The burden of multidrug resistance in Gram-negative bacilli (GNB) now represents a daily issue for the management of antimicrobial therapy in intensive care unit (ICU) patients. In Enterobacteriaceae, the dramatic increase in the rates of resistance to third-generation cephalosporins mainly results from the spread of plasmid-borne extended-spectrum beta-lactamase (ESBL), especially those belonging to the CTX-M family. The efficacy of beta-lactam/beta-lactamase inhibitor associations for severe infections due to ESBL-producing Enterobacteriaceae has not been adequately evaluated in critically ill patients, and carbapenems still stands as the first-line choice in this situation. However, carbapenemase-producing strains have emerged worldwide over the past decade. VIM- and NDM-type metallo-beta-lactamases, OXA-48 and KPC appear as the most successful enzymes and may threaten the efficacy of carbapenems in the near future. ESBL- and carbapenemase-encoding plasmids frequently bear resistance determinants for other antimicrobial classes, including aminoglycosides (aminoglycoside-modifying enzymes or 16S rRNA methylases) and fluoroquinolones (Qnr, AAC(6′)-Ib-cr or efflux pumps), a key feature that fosters the spread of multidrug resistance in Enterobacteriaceae. In non-fermenting GNB such as Pseudomonas aeruginosa, Acinetobacter baumannii and Stenotrophomonas maltophilia, multidrug resistance may emerge following the sole occurrence of sequential chromosomal mutations, which may lead to the overproduction of intrinsic beta-lactamases, hyper-expression of efflux pumps, target modifications and permeability alterations. P. aeruginosa and A. baumannii also have the ability to acquire mobile genetic elements encoding resistance determinants, including carbapenemases. Available options for the treatment of ICU-acquired infections due to carbapenem-resistant GNB are currently scarce, and recent reports emphasizing the spread of colistin resistance in environments with high volume of polymyxins use elicit major concern. © 2015, Ruppé et al.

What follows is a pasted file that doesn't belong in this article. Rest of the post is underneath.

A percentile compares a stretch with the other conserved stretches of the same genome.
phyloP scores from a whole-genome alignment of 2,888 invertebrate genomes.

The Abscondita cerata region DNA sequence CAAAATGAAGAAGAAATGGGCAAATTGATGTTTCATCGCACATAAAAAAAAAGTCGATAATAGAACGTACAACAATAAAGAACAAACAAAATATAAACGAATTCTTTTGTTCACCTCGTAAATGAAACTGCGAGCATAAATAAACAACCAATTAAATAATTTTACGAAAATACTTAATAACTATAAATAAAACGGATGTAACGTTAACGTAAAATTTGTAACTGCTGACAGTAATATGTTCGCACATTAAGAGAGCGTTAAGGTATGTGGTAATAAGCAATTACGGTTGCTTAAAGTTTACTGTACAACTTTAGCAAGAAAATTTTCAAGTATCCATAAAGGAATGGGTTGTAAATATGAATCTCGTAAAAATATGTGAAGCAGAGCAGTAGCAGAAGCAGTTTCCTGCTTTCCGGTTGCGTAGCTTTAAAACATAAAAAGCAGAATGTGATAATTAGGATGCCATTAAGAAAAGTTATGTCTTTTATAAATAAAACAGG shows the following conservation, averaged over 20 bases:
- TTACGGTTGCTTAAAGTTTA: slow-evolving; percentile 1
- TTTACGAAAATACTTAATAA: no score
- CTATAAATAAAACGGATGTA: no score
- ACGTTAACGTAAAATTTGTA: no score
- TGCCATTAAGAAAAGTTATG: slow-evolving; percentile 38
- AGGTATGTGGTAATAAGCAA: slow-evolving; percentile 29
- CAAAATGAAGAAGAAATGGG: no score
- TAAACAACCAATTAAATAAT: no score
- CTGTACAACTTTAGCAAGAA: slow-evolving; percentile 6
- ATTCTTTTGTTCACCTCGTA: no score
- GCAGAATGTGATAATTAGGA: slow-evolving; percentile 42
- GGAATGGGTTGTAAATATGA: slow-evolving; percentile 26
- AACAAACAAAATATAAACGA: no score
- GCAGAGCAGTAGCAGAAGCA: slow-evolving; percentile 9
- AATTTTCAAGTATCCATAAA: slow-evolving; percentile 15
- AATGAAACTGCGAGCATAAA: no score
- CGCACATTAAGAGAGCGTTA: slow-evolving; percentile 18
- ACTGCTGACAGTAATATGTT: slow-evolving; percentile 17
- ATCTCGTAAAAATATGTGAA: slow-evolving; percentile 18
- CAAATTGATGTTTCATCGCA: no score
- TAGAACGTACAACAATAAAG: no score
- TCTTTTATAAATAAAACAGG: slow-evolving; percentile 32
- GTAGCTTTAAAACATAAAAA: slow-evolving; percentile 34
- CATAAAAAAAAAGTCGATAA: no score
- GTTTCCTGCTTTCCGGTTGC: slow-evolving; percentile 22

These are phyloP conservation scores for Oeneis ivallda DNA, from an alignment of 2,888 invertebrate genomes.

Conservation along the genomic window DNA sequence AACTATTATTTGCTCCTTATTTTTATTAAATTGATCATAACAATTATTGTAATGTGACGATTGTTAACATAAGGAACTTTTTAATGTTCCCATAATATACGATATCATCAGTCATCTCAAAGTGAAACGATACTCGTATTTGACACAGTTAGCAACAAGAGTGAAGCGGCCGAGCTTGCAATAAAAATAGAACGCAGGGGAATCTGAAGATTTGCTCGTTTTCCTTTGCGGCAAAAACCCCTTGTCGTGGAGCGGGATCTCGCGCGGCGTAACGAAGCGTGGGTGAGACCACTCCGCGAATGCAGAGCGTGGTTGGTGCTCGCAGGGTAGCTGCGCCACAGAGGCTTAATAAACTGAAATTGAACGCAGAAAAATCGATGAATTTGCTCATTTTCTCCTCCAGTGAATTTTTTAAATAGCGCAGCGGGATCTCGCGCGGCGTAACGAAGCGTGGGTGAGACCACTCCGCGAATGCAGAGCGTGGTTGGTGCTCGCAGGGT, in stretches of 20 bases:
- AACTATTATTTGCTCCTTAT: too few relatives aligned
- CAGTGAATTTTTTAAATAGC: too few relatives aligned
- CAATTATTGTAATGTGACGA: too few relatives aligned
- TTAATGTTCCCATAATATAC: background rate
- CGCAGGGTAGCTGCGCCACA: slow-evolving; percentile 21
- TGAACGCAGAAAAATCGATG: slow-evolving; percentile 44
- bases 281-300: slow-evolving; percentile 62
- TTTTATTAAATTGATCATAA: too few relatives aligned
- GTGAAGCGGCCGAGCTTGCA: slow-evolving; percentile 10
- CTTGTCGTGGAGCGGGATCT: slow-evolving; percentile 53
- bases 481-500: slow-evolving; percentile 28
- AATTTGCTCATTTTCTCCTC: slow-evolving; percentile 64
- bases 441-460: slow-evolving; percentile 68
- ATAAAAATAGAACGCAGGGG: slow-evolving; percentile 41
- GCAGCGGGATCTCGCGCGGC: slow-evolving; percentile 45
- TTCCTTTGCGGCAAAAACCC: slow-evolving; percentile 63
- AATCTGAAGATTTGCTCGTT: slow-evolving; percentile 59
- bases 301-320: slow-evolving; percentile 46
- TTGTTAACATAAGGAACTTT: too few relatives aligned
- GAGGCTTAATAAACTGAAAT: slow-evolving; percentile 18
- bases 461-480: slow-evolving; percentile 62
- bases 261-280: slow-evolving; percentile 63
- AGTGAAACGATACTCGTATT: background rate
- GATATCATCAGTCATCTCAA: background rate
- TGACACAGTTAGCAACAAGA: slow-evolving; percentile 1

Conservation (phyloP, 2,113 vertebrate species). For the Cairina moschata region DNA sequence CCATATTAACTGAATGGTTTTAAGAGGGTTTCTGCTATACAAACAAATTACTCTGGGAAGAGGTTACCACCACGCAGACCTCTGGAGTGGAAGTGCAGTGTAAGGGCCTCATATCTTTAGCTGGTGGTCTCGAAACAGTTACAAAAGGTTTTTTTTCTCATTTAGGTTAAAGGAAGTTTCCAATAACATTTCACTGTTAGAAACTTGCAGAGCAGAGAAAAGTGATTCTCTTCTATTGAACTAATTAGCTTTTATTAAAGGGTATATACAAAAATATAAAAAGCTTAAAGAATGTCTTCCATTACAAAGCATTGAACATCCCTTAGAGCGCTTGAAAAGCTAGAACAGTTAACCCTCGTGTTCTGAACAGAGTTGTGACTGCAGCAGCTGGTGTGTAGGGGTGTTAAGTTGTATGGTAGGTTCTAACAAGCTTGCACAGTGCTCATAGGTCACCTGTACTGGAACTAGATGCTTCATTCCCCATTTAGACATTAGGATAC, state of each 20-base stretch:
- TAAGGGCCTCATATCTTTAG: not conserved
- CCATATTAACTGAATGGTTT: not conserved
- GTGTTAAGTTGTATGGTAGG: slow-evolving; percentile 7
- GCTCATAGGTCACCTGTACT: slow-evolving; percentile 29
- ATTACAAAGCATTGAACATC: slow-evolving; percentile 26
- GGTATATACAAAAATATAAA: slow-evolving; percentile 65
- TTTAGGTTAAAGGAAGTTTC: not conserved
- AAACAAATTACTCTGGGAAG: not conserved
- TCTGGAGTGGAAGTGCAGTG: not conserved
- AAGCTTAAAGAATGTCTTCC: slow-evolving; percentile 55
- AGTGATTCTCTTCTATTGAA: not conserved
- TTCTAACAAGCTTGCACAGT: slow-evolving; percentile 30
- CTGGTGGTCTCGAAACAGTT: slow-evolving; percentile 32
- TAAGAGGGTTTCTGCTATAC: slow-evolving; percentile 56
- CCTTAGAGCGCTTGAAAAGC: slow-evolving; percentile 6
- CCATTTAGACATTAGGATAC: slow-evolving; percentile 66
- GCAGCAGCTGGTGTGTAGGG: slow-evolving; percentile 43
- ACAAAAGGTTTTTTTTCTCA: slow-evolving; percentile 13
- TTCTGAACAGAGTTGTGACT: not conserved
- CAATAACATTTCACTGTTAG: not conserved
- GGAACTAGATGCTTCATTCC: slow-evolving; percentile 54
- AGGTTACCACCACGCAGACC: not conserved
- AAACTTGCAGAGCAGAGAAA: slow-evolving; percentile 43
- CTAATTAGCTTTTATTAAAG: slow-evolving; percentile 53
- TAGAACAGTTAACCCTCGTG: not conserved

Bardou M.,CHU de Dijon |
Quenot J.-P.,Medical Intensive Care Unit |
Barkun A.,McGill University
Nature Reviews Gastroenterology and Hepatology | Year: 2015
Bleeding from stress-related mucosal disease in critically ill patients remains an important clinical management issue. Although only a small proportion (1-6%) of patients admitted to an intensive care unit (ICU) will bleed, a substantial proportion exhibit clinical risk factors (mechanical ventilation for >48 h and a coagulopathy) that predict an increased risk of bleeding. Furthermore, upper gastrointestinal mucosal lesions can be found in 75-100% of patients in ICUs. Although uncommon, stress-ulcer bleeding is a severe complication with an estimated mortality of 40-50%, mostly from decompensating an underlying condition or multiorgan failure. Although the vast majority of patients in ICUs receive stress-ulcer prophylaxis, largely with PPIs, some controversy surrounds their efficacy and safety. Indeed, no single trial has shown that stress-ulcer prophylaxis reduces mortality. Some reports suggest that the use of PPIs increases the risk of nosocomial infections. However, several meta-analyses and cost-effectiveness studies suggest PPIs to be more clinically effective and cost-effective than histamine-2 receptor antagonists, without considerable increases in nosocomial pneumonia. To help clinicians use the most appropriate strategy for treatment of patients in the ICU, this Review presents the latest information on all aspects of stress-related mucosal disease. © 2015 Macmillan Publishers Limited. All rights reserved.